Digitor - 4
Nintaus - 3
Akira - 3.5
The Digitor remote has the best layout, but the least amount of functions / buttons. It is also shaped nicely for comfortable holding. The buttons are different shapes and colours, making it easier to operate. The battery compartment on the Digitor does not hold the batteries very well and a couple of times during the review the remote was not working because the batteries where not making good contact. The only way to make it work again was to take the batteries out and reinsert them. It is a shame about the above problem as this remote looks like a quality unit, with a flat silver appearance compared to the shiny look of the others.
The Nintaus remote has considerably more functions on it, but good luck finding any of them quickly. It is not particularly well thought out, they have used different shapes and colours for some buttons, but the labelling is poor and you end up pressing the wrong button for the function you want. Points go the Nintaus for having glow in the dark navigation buttons. This remote is also a lot larger than the Digitor one.
The remote for the Akira is long and thin, quite different to the other two, but with similar size buttons to the Nintaus, this shape is pleasing/comfortable to hold. However it is good the navigation buttons are a different size, otherwise it would be impossible to use in a darkened room. This remote has labelling issues similar to the Nintaus. The silver colour is a little cheap looking, like the Nintaus again. I believe the shiny appearance marks too easily and the Akira remote has a couple of rub marks already.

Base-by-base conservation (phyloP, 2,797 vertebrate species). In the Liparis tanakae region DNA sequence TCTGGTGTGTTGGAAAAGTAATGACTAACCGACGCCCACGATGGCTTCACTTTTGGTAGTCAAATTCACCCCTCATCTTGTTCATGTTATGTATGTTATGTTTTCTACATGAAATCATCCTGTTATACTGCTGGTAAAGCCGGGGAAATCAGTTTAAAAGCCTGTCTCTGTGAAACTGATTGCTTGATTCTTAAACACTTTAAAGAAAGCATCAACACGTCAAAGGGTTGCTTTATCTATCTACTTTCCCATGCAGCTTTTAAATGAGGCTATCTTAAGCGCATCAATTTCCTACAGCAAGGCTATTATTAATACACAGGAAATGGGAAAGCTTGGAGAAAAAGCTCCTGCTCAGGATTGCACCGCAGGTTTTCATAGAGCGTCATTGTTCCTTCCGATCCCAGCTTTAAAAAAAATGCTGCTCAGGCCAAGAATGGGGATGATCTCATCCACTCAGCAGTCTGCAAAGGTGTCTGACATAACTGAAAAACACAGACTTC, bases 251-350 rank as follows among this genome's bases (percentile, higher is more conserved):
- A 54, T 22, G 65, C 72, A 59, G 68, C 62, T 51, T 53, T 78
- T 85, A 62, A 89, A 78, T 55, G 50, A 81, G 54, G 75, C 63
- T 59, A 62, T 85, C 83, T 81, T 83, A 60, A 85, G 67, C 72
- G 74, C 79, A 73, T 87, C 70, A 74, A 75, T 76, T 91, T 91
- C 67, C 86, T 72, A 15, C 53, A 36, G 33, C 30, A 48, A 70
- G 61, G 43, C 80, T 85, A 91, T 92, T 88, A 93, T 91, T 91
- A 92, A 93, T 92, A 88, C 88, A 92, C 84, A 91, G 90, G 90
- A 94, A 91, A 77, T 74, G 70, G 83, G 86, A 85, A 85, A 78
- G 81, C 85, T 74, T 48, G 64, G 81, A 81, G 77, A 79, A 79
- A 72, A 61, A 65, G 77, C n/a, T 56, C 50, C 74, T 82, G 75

Digitor - 2.5
Nintaus - 3
Akira - 3
On Screen Display:
The Nintaus’ display is fairly basic, although to its credit it has a nice little welcome screen with switchable screen saver. During audio playback the screen is a flat blue colour with white on black track and time displays.
The Digitor is a little more polished with more pleasing looking graphics. It also has a blue screen display during playback, but with a nice DVD logo displayed and colour shading. The displayed text on the Digitor is blue within a green box on the blue background unlike the black box with white text of the Nintaus. For a machine that has no display on the unit the Digitor does not seem to have a way to keep the track/time displayed on screen, after 5 seconds it turns off. This is very annoying.
The Akira has a nice beach scene in the background during audio playback, with very similar time/track displays to the Nintaus, but slightly smaller and more polished. The Akira also has a screen saver if the unit is left idle and on.
All machines display a stable image.
Digitor - 3
Nintaus - 3.5
Akira - 4.5
For the purpose of testing I used the following:
DVD: R1 Superbit – The Fifth Element, R1 RCE – Auto Focus
R4 Action – Event Horizon
R4 Known Faulty DVD – Keeping the Faith (has video playback problem on Pioneer)
CD: Jeff Buckley – Grace, Pet Shop Boys – Discography, Yazoo – The Best Of
dts Audio CD: Queen – A Night at the Opera (DVD Audio with dts included), Sting – Brand New Day
WMA/MP3: I used two different CDs for this test. The first one, an EMTEC CDR, had all the songs in separate folders, the second, a Verbatim CDRW, had all the songs in the root directory, or more simply no folders.
Starting with ‘Event Horizon’, which I used for audio (this is by no means a reference title). I selected chapter 5, this has a good mix of action, music and special effects.
The Akira produced very good sound, plenty of defined surround effects, clear centre and thumping bass. The Digitor and Nintaus were exactly the same.